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UPDATE: Home Video Execs Struggle to Assess Damage in Hurricane Katrina's Wake

1 Sep, 2005 By: Kurt Indvik



Lack of communications services continued to make it difficult to gauge the extent of damage from Hurricane Katrina to home video retailers along the Gulf Coast and inland in the hardest-hit states of Louisiana, Mississippi and Alabama, said executives from the major chains, the VSDA and buying groups contacted by Home Media Retailing.

Meanwhile, Movie Gallery and Wal-Mart announced relief efforts and donations for victims of the hurricane.

About 57 Blockbuster stores have been closed as a result of the hurricane, said spokesman Randy Hargrove, with some eight franchise operations also shut down.

“We are still evaluating the extent of damage caused by Hurricane Katrina,” he said late yesterday. Hargrove said he was not aware of any employee injuries or to what extent the stores have been damaged. “Over the course of the next several days, we expect to learn more. We're still trying to monitor the situation in very difficult circumstances.”

“Of course, we have some stores impacted,” said Tom Johnson, SVP, corporate finance and business development, at Movie Gallery Inc. “Hard to tell right now how many or to what extent, given the limited communications.” The Dothan, Ala.-based chain, including both Movie Gallery and Hollywood Video, has more than 300 stores in the three hardest-hit states.

Movie Gallery today announced a $100,000 donation to the American Red Cross to support disaster relief in the wake of Hurricane Katrina. The chain said it would organize a donation program through its 4,700 Movie Gallery, Hollywood Video and VHQ Entertainment stores in North America. Customers can donate funds to the Red Cross Disaster Relief Fund at these stores through Sept. 30.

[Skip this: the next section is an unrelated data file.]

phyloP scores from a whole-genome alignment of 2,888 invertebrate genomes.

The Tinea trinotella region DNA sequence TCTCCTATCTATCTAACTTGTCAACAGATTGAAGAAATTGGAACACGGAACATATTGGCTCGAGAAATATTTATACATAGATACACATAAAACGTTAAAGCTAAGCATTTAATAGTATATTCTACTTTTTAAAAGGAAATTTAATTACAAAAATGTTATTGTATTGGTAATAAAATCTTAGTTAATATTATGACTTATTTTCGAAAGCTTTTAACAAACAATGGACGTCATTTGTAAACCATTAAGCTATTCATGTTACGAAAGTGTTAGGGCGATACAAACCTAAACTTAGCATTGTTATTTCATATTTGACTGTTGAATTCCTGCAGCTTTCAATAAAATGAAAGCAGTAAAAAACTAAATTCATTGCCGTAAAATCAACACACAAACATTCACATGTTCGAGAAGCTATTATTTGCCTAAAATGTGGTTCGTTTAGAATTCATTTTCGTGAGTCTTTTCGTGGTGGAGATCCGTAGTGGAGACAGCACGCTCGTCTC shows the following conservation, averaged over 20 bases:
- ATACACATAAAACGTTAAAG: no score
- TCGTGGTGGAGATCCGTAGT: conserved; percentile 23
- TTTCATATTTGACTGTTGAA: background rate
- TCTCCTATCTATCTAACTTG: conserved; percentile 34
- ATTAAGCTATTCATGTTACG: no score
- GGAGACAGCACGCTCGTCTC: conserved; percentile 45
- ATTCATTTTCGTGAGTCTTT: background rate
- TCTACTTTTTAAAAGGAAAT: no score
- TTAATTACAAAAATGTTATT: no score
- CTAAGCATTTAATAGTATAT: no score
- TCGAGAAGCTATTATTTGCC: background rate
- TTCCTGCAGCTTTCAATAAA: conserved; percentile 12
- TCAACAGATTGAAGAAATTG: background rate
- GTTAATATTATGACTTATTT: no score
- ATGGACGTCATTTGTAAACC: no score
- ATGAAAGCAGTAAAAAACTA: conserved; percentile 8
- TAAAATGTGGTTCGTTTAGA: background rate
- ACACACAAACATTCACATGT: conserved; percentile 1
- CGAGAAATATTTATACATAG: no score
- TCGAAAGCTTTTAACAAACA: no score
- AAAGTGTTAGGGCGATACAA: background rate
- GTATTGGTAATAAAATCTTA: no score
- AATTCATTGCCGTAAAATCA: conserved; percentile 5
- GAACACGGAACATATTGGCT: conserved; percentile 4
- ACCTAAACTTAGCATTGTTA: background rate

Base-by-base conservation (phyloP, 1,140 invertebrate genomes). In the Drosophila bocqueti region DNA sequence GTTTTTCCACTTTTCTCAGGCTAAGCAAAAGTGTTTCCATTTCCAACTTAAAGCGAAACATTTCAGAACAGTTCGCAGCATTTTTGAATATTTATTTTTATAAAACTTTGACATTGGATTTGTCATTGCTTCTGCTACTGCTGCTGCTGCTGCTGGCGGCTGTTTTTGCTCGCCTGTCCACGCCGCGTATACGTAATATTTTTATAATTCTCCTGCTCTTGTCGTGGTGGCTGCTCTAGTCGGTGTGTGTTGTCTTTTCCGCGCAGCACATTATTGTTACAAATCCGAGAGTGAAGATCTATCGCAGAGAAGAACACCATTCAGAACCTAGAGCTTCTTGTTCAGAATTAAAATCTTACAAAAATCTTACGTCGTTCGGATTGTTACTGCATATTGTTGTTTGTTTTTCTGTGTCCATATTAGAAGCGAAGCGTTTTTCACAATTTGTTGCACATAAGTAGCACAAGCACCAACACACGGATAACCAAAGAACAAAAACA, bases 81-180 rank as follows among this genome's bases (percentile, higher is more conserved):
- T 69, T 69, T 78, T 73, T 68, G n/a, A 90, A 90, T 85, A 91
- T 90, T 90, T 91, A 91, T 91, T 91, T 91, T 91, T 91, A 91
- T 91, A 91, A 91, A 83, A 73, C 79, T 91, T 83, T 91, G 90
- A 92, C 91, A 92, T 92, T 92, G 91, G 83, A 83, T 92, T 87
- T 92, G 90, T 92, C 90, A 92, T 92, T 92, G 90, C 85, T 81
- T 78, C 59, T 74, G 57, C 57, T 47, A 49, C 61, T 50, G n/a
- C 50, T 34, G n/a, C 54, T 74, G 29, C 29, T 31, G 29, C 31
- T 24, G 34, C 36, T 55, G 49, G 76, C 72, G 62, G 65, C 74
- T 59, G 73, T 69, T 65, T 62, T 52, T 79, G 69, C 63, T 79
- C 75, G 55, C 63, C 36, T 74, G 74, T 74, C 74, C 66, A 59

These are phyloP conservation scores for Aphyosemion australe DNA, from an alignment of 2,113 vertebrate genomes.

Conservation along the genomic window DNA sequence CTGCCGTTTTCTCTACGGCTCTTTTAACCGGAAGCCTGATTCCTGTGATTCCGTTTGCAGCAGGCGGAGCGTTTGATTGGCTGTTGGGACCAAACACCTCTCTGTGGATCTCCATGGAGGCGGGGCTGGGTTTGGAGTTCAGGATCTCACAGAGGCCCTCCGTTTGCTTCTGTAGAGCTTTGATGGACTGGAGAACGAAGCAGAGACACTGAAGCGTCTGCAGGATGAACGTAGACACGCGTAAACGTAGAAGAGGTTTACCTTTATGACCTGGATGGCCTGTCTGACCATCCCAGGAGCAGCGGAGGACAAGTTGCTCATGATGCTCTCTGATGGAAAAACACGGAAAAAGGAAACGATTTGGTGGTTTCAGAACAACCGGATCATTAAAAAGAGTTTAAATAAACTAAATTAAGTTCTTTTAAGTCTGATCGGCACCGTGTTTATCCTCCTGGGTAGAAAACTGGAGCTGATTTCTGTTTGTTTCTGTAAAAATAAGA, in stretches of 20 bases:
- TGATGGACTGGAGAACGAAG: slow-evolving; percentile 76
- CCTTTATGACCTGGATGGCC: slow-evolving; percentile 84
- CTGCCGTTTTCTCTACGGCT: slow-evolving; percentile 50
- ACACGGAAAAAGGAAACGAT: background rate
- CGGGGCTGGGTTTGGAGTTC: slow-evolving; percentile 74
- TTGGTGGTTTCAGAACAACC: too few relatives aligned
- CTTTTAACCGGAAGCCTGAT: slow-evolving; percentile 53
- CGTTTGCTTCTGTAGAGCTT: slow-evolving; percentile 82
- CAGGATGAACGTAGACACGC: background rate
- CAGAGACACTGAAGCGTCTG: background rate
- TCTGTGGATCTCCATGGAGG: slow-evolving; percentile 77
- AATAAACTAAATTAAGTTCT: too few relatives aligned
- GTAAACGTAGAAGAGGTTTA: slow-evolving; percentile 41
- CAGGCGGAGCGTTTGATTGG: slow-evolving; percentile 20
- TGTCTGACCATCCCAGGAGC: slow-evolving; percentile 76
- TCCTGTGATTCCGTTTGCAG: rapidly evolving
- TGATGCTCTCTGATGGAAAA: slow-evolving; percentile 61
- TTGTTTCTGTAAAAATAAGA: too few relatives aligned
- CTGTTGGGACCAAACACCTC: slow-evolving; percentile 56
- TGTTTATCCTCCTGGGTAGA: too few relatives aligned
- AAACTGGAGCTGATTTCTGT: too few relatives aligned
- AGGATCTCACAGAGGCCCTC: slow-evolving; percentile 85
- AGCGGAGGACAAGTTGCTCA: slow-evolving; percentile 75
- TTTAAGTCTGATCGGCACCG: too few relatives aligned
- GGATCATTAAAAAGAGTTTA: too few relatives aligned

“We have numerous customers, associates and partners that live and work in the affected areas, and we want to do our part in supporting the relief efforts,” said Joe Malugen, Movie Gallery's chairman, president and CEO.

Wal-Mart, the nation's biggest home video retailer, reported that more than 40,000 of its employees have been affected by the hurricane, and at least 50 facilities have sustained some sort of damage.

The chain has contributed $1 million in cash each to the Red Cross and Salvation Army for immediate disaster relief aid. The retailer is sending 10 truckloads of water, batteries and emergency medical kits to Baton Rouge, La., where many relief efforts are being managed. Wal-Mart also is accepting donations on behalf of the Red Cross and Salvation Army at its 3,800 Wal-Mart and Sam's Club stores as well as on its related store Web sites.

The Independent Dealers of Entertainment Association (iDEA), the indie retailer arm of the Video Software Dealers Association, has more than 140 member stores in the Texas/Gulf Coast and Southern Central chapters, with several significant Blockbuster franchise operations in the areas, but spokesperson Andrew Mun said attempts to reach chapter presidents in these areas have not been successful as of early today.

“We know we've got big problems,” said Ted Engen, president of the Video Buyers Group, who said Tuesday he figured Katrina might have hit as many as 100 members' stores hard. “We've had someone on the phone this morning trying to reach anyone down there, but right now we can't get a hold of anybody.”

Additional reporting by Holly J. Wagner.

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